Intelligent design and similar creationist ideas are nothing like science, because at heart these are theological doctrines and not scientific doctrines. There is a fundamental difference between science and theology, and theology does not belong in science classes. It doesn’t belong in human thinking, either, but that's a subject for another post.

Tuesday, December 20, 2005

Is Intelligent Design a Theory?

Advocates of ID frequently assert that "evolution is a theory, not a fact." The implied distinction between "theory" and "fact" is faulty, since the scientific meaning of "theory" is "a consistent explanation [of some phenomena] that is capable of being tested." A theory's truth status may then be true ("fact"), untrue, or uncertain. (Or for my Bayesian friends, we have varying degrees of confidence in a theory's truth.)

Anit-evolutionists frequently seem to think "theory" means "unproven speculation." But it does not.

A more interesting question is, is intelligent design a theory? The answer is no. One major flaw (hardly the only one) is that ID is based on the notion that "we can't imagine how such and such a thing could have evolved, therefore it must have been created." (This is, in its essence, Michael Behe's "irreducible complexity.")

There are multiple problems with this position. First, it takes our ignorance ("we can't figure out how such and such could have evolved") and treats it as a statement about the phenomenon "such and such" rather than our own knowledge.

Second, the "therefore" isn't warranted. Why does ID become the default? This is simply a preference, or bias.

Third, what is testable about "creationism?" ID advocates are careful not to identify a designer, since to do so would be to admit that this is just thinly disguised creationism. But what sort of theory is it that says "life is too complex to have evolved, therefore it must have been designed by some super-designer?" What designer? How do you propose to test this designer's existence, and how do you propose to test the hypothesis that it actually designed anything? And where the heck did the designer come from?

No answers are forthcoming, and no tests are proposed, because these are beside the point. ID is not theory and not science. It is religion, and very shallow religion at that, pretending to be science.

Monday, December 19, 2005

Does Bush’s Domestic Spying Violate the Law?

Amendment IV to the Constitution of the United States

"The right of the people to be secure in their persons, houses, papers, and effects, against unreasonable searches and seizures, shall not be violated, and no Warrants shall issue, but upon probable cause, supported by Oath or affirmation, and particularly describing the place to be searched, and the persons or things to be seized."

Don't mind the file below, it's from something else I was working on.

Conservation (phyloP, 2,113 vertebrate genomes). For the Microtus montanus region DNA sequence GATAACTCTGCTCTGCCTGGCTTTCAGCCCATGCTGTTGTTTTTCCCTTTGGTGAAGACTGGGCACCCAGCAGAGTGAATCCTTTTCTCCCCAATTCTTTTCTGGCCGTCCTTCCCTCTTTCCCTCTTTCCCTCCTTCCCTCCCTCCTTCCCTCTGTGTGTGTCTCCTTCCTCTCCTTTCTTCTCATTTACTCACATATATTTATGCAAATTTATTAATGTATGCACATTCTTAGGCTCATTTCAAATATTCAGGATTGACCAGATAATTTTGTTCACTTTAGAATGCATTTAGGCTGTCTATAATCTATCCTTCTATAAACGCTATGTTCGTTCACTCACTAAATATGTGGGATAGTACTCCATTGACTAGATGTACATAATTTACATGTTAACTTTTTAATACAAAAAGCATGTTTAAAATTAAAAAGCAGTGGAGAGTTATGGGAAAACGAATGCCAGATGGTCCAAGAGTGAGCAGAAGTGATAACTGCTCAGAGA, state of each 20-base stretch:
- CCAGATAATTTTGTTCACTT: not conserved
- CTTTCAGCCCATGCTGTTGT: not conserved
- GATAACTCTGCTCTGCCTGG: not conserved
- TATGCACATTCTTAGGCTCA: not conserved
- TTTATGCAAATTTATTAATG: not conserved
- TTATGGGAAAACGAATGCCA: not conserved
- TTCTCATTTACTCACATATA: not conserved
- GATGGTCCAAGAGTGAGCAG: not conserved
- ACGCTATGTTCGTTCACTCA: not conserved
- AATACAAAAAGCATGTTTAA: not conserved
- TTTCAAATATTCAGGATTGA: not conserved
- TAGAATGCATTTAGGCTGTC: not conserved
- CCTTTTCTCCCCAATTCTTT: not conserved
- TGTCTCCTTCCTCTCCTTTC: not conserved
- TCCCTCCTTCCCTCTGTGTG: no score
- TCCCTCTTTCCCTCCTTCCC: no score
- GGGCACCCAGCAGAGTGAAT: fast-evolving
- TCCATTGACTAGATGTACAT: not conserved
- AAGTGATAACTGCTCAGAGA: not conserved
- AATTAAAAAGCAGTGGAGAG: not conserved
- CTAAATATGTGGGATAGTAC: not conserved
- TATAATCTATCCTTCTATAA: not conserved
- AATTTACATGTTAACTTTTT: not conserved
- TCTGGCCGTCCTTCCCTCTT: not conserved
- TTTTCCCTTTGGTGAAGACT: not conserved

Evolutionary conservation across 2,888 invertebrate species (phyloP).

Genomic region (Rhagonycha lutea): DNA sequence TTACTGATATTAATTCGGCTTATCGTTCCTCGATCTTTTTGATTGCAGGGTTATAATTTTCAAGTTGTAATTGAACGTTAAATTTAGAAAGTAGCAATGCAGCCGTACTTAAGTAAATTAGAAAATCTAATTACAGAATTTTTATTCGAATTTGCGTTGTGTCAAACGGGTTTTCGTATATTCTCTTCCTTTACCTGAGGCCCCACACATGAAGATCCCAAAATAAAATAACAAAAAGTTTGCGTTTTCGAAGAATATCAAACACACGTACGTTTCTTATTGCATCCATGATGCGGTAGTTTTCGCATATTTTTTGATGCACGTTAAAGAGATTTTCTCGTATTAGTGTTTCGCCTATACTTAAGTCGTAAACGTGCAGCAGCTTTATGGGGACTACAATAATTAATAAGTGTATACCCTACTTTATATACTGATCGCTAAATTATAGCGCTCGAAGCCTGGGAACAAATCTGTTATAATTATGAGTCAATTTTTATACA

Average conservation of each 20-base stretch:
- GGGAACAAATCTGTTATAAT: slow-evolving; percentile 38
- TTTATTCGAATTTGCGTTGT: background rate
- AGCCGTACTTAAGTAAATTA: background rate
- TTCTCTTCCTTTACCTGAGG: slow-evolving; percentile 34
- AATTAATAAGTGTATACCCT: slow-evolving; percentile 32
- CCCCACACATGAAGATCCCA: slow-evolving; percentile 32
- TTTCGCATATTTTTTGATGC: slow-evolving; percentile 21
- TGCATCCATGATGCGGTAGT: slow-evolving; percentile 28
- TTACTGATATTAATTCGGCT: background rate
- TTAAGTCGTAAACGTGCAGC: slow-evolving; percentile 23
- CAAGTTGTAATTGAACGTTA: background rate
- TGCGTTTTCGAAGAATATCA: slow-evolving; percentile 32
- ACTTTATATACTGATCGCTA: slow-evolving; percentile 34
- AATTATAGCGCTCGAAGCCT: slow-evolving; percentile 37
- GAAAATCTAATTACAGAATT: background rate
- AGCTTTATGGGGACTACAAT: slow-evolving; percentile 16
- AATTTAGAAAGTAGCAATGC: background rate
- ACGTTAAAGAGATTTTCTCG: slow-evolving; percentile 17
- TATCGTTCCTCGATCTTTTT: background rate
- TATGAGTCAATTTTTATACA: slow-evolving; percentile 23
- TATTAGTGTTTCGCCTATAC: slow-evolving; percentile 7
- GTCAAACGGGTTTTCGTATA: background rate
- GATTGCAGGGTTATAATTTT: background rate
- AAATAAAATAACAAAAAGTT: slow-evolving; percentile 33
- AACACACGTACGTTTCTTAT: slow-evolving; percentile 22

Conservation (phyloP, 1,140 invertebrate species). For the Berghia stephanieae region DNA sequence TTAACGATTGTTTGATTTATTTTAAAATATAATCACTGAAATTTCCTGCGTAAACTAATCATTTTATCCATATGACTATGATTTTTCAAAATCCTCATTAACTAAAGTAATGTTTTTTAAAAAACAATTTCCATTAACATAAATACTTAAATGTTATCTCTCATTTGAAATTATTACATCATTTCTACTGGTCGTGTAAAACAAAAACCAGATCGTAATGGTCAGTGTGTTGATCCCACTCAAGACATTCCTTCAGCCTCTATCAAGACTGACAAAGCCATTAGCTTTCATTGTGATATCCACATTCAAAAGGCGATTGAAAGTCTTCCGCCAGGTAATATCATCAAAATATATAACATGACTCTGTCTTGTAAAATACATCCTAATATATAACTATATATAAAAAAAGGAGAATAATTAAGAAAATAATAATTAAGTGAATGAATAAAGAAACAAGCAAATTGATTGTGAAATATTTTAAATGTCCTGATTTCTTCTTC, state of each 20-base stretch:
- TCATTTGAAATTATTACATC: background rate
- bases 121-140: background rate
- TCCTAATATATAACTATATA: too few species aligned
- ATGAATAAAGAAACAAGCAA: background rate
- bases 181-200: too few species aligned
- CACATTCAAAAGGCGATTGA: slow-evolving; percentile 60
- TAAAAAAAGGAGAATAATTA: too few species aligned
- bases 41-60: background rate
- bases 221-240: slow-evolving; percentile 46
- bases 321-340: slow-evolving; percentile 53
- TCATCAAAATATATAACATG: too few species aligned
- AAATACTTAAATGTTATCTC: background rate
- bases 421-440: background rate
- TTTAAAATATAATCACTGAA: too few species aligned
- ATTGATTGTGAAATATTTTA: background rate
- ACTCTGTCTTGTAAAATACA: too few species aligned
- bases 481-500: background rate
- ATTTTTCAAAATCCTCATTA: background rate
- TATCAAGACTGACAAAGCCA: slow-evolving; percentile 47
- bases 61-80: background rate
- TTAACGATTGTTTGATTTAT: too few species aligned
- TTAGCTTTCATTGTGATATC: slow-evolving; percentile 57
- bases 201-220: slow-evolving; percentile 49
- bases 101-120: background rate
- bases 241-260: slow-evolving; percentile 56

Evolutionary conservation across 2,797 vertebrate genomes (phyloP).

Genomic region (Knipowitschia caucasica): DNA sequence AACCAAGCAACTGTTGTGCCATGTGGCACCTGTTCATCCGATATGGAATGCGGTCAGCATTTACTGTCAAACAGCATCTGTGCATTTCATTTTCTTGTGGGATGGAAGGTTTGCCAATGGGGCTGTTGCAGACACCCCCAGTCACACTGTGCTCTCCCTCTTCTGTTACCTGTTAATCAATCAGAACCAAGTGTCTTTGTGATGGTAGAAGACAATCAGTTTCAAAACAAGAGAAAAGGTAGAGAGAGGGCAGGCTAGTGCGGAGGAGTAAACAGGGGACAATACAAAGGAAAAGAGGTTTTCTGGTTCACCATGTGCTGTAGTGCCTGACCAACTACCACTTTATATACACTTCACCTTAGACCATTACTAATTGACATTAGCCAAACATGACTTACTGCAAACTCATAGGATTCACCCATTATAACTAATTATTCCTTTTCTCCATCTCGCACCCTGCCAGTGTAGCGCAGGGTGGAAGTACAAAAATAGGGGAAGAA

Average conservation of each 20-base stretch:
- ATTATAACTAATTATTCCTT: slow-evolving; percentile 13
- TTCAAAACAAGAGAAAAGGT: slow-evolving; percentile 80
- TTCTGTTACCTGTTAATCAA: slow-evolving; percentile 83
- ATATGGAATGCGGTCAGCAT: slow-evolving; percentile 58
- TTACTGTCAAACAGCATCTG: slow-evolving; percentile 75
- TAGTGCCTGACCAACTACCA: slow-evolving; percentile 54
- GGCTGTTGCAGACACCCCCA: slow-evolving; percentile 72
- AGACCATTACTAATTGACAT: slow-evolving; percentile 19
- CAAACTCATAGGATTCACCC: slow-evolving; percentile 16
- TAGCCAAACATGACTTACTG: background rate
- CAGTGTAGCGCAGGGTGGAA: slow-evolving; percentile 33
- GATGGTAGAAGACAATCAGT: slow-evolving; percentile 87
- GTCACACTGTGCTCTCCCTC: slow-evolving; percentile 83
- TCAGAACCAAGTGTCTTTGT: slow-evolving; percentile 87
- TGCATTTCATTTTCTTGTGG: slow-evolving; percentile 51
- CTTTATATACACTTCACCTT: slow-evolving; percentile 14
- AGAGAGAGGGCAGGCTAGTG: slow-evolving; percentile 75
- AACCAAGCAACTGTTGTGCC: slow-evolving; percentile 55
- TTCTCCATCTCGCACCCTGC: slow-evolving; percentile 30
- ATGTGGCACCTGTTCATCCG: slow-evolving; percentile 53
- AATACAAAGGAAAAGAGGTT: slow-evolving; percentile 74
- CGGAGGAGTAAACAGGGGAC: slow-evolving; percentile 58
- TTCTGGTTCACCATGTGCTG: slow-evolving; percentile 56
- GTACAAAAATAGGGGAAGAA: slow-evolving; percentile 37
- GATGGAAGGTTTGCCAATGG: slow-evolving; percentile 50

It’s simple. There are no exceptions. No one – not congress nor the president – has the legal power or authority to make exceptions.

The congress cannot grant the president permission to conduct warrantless searches. The president cannot grant himself this power. The president should be impeached, quickly. He is a criminal. He has violated the Constitution, he has violated his oath of office, and he has violated the rights of Americans. It’s time to stop this despot before his ways of doing things become entrenched. If Bush gets away with these crimes, the 4th Amendment will be rendered meaningless, and we will all be subject to search and seizure at any time, with no oversight.

We're also losing the 5th and 6th Amendments (jury trials, due process, speedy public trials, habeus corpus) and the 8th (cruel and unusual punishment). George Bush's legacy will be the institutionalization of a police state in America if he's not stopped.

Saturday, December 10, 2005

Libraries: Our Secret Weapon?

Want to know how we could win the "war" on terror? (I'm still waiting for Congress to declare war; until then we are not at war.) (And let's assume for a moment that by "war on terror" we really mean "on terrorists." ...a big stretch, I know.)

The problem with military solutions is that when you kill one terrorist, another arises to take her/his place. Or when you do it the way we do in Iraq (kill a terrorist, plus 5 bystanders, plus shrapnel wounds to another dozen bystanders, plus 3 other bystanders "disappear" and end up at Gitmo w/o charges), you kill one and another dozen take his/her place. This doesn't work very well. The numbers are against us...and eventually most of the world will be, too.